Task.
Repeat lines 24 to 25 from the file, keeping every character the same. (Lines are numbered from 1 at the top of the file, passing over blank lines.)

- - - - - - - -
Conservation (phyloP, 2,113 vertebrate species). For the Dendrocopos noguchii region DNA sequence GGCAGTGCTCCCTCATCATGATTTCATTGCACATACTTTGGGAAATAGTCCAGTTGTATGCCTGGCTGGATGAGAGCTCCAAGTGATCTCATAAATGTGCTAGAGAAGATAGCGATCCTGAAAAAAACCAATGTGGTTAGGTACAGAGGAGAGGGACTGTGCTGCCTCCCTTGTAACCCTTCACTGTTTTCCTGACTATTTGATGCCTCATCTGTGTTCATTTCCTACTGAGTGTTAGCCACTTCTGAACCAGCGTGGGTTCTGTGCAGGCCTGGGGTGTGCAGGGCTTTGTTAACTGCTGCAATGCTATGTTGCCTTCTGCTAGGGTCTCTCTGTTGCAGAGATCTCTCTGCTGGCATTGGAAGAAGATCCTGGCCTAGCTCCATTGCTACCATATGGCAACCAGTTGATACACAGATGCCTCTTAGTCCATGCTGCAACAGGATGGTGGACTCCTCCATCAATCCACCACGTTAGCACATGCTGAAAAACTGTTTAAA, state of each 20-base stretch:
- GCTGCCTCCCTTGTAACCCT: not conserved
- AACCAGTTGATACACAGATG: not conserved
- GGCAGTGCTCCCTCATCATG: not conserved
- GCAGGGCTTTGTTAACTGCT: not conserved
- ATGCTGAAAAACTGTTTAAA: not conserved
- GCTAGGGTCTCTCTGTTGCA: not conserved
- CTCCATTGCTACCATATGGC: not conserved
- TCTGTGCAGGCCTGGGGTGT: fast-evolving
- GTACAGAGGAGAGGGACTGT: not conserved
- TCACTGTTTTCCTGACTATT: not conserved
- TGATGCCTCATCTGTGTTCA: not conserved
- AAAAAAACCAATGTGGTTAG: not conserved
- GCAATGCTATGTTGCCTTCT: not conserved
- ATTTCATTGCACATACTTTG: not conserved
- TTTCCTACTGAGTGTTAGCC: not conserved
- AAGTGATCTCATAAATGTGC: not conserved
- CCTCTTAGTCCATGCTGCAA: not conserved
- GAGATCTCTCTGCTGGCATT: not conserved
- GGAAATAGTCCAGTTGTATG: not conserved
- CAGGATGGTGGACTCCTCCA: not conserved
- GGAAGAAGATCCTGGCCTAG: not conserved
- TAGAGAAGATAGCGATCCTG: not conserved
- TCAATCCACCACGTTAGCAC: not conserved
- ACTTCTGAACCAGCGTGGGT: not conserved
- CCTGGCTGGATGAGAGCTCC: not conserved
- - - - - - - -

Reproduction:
- TCAATCCACCACGTTAGCAC: not conserved
- ACTTCTGAACCAGCGTGGGT: not conserved